I moved to Chicago in 1999 after graduating with my theater performance degree, and kinda sorta tried to become an actor. It didn’t happen, which is the best thing for all of us. Now, over 10 years later, I have an MBA, experience in finance & accounting, and a job in the Chicago Symphony Orchestra administration. It’s nice to work in a building with a stage again. I’m also on the Board of Directors of BackStage Theatre Company here in Chicago.

My wife and I just completed a budget for the whole year, instead of just for the next weeks or month. In so doing, we put aside $40 per week for theater: $20 each. And since we don’t have another budget line for concerts, lectures, and whatnot, all live performance tickets count against this $20. If we want to go to more expensive stuff, then we’ll save up our theater allowance so that we don’t go over budget. And I’m going to write here about what we see. And I’m going to spell theater with an “er” unless it’s spelled the other way in the proper name of a company or facility. I think that’s part of growing up.

Any views I express on this blog are my own, and not those of the Chicago Symphony Orchestra, nor BackStage Theatre Company, nor any other organization with which I am affiliated.

NOTE REGARDING DISCOUNTS… As a person with a career in performing arts finance, and as the Treasurer and Marketing Committee Chair for a Chicago storefront theatre, I’m often frustrated when theater lovers go to Goldstar or Hottix first, even if they can afford to pay full price. A large share of what we pay on these sites goes to the ticket vendor, not the theater company. Being a patron means more than being a customer, and I would prefer to be a patron whenever possible. That said, our budget constraint is not arbitrary. When tickets cost $20 or less, we will pay full price. When they cost more, we will look for discounts. When discounted tickets are not within $20, then we’ll either choose a different show or save up for a couple weeks.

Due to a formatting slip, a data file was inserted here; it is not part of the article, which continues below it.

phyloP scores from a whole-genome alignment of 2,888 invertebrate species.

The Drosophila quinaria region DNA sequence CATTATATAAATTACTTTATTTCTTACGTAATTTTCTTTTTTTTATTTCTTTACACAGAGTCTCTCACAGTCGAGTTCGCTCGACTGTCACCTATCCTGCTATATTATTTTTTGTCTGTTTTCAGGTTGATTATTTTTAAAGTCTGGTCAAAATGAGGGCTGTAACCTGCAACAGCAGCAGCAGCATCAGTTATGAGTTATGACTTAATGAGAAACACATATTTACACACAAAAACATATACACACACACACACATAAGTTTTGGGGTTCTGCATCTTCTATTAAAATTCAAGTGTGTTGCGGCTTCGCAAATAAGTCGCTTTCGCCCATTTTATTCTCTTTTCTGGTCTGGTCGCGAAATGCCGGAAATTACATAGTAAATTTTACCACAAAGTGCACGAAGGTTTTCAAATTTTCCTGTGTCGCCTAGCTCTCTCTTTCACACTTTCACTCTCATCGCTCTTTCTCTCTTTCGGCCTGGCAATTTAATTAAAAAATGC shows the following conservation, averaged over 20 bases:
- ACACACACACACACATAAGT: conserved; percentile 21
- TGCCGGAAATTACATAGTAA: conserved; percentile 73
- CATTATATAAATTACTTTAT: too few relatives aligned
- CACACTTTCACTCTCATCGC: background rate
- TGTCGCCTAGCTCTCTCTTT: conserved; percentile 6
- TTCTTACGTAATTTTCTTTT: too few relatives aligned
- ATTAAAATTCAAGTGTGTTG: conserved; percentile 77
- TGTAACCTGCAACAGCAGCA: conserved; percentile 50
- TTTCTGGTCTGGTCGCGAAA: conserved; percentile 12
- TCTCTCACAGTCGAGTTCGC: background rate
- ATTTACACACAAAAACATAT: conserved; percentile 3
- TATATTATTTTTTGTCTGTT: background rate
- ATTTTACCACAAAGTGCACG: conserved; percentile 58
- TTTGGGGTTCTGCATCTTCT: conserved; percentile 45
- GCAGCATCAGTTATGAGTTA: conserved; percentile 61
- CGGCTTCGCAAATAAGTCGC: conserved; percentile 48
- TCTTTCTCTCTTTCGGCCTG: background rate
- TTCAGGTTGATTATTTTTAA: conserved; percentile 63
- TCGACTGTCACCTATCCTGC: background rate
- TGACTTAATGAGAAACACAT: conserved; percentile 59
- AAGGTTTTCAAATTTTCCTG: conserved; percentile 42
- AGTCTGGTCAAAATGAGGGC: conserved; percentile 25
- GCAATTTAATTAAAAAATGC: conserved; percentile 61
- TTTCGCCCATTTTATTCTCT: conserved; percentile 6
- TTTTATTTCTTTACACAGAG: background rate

I think there will be two benefits to this constraint. First, we will see more storefront theater than anything else. Storefront theater is one of the great underutilized resources available to any resident of Chicago and the surrounding communities. I want to see more of it. Second, we will see a lot more theater this way. I believe that will be good for the theater companies, and good for me and my wife.

I also have another blog, which focuses on getting past the chatter and ignorance so common in public discourse. You can find it here: http://phrasemongers.wordpress.com.

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